Revalidation for Doctors at MEHT
Revalidation is the process by which all doctors who hold a licence to practise will have to demonstrate to the General Medical Council (GMC) that they are up to date, fit to practise and complying with the relevant professional standards. The legislation for revalidation was implemented with effect from 2012.
Licensed doctors have to revalidate usually every five years, by having annual appraisal based on GMC core guidance for doctors, Good medical practice.
The purpose of revalidation is to provide assurance for patients and the public, employers and other healthcare professionals that licensed doctors are up to date and fit to practice.
Preparing for revalidation
The following elements are essential to preparing for revalidation:
You will need to have an account with GMC online to manage your revalidation and registration details.
Through the GMC you will need to identify your ‘designated body’, i.e. the organisation responsible for supporting your revalidation, and you will need to know who your Responsible Officer (RO) is.
If your main employment is at MEHT and you are not a doctor in a recognised training programme this will be your designated body.
For more information on designated bodies please see the GMC website.
All doctors will need to maintain a portfolio of supporting information about their practice and about how they are keeping up to date. This will form the basis of the annual appraisal discussion. The RO has the absolute right to review all portfolio information.
Six types of supporting information are required for your appraisal for revalidation:
Continuing professional development (CPD)
Quality improvement activity
Feedback from colleagues
Feedback from patients
Review of complaints and compliments
You will need to have a regular annual appraisal based on the GMC core guidance on good medical practice. The annual appraisal should consider the whole of your scope of work including private practice, locum work and voluntary work where relevant.
Click for specialty specific guidance via the AoRMC website.
This is how your RO, appraiser and medical resources will contact you so you must check your Trust email account on a regular basis.
How revalidation works
The responsible officer will rely on the outcome of the appraisal process (appraisal summary), combined with information drawn from clinical governance systems and other relevant information to make a recommendation to the GMC regarding the individual doctor’s revalidation.
The recommendation will fall into one of the following three categories:
A positive recommendation that the doctor is up to date and fit to practice
A request to defer the date of your recommendation
A notification of the doctor’s non-engagement in the appraisal process
After the RO’s recommendation has been submitted, the GMC will make a decision about your revalidation based on this recommendation. The RO is not responsible for, or able to make a decision about a doctor’s revalidation. This can only be made by the GMC.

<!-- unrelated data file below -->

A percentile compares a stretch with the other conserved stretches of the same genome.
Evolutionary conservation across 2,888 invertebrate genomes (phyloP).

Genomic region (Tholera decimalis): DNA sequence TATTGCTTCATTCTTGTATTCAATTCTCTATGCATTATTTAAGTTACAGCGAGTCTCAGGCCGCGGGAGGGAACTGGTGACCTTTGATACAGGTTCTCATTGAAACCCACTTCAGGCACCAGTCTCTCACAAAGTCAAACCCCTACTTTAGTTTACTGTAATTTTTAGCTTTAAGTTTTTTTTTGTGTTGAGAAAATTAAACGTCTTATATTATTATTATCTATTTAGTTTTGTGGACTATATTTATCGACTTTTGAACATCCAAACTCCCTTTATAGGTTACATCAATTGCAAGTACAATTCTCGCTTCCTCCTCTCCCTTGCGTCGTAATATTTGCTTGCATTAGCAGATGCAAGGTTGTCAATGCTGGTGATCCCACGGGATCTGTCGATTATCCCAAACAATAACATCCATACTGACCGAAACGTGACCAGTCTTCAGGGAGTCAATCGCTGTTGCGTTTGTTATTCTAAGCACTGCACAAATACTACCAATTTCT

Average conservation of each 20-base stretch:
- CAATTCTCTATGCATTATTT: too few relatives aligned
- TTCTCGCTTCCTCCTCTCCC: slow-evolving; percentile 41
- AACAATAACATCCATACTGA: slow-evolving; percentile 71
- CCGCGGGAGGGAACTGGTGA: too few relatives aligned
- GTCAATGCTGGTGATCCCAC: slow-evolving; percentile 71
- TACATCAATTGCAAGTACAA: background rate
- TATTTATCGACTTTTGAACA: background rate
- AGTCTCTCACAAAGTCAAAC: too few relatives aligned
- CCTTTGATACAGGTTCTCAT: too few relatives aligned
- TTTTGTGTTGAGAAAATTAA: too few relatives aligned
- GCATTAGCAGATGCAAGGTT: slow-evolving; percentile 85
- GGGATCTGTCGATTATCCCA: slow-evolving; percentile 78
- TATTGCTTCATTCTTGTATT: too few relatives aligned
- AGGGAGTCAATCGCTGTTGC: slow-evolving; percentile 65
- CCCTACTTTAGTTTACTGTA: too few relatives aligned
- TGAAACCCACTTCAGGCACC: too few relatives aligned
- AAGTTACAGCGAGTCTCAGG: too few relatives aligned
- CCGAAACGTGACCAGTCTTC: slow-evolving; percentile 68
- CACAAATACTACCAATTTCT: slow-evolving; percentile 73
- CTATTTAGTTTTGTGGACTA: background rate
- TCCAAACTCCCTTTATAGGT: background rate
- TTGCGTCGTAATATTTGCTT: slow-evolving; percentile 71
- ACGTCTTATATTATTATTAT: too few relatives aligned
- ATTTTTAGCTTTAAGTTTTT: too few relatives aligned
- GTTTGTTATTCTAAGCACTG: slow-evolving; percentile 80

Once the GMC makes a positive decision about a doctor’s revalidation, the next revalidation cycle begins. The GMC will then confirm when you are next due to revalidate.
If you receive a positive recommendation from the RO you will receive a letter from Medical Resources informing you of this.
A deferral is a neutral act and can be used for two reasons:
The doctor is subject to an on-going process
Insufficient evidence for a recommendation to revalidate
If you receive a recommendation for deferral you will receive a letter from the RO explaining why you have been deferred and what you need to do to allow a positive recommendation by the deferral date.
Failure to Engage
This only occurs when a RO is unable to make a recommendation because the doctor has failed to engage with any of the local systems or processes (such as appraisal) that support revalidation.
For more information please see the GMC website
The revalidation cycle
Once doctors have completed their initial revalidation, the typical length of a revalidation cycle will be five years. The GMC then proposes the following periods of notice:
Six months before the submission date, the GMC invites the doctor to confirm their revalidation details (including the identity of their RO and designated body) via GMC online.
Four months before the submission date the GMC issues notice to the doctor, informing them of the date by which they expect to receive a recommendation about revalidation. The GMC informs the RO that notice has been issued.
The RO submits their recommendation to the GMC on or before the submission date.
After receiving an RO’s recommendation, the GMC will consider the recommendation and make a decision about the doctor’s revalidation. The GMC notifies the RO and the doctor when a decision is made.
Doctors in Training
Every doctor who is fully registered with a licence to practise needs to participate in revalidation. This includes doctors who are in training.
Doctors in training are those who:
Are in foundation year two
Are in a GMC approved LETB/deanery training programme or post
Have a fixed term specialty training appointment (FTSTA)
Have a locum appointment for training (LAT).
Postgraduate medical education organisations are responsible for doctors in training. In England, this is the responsibility of the local education and training boards (LETB).
For doctors who have just completed specialist training:
You should have revalidated after your final ARCP and a new date set for you in five years’ time. If this has not happened and you don’t know why, you should contact the Responsible Officer at your Local Education and Training Board (LETB).
When you complete your training, you’ll need to update your connection because your LETB or Deanery will no longer be your designated body.
Further Guidance on Revalidation
Further help and guidance can be found on the GMC website here.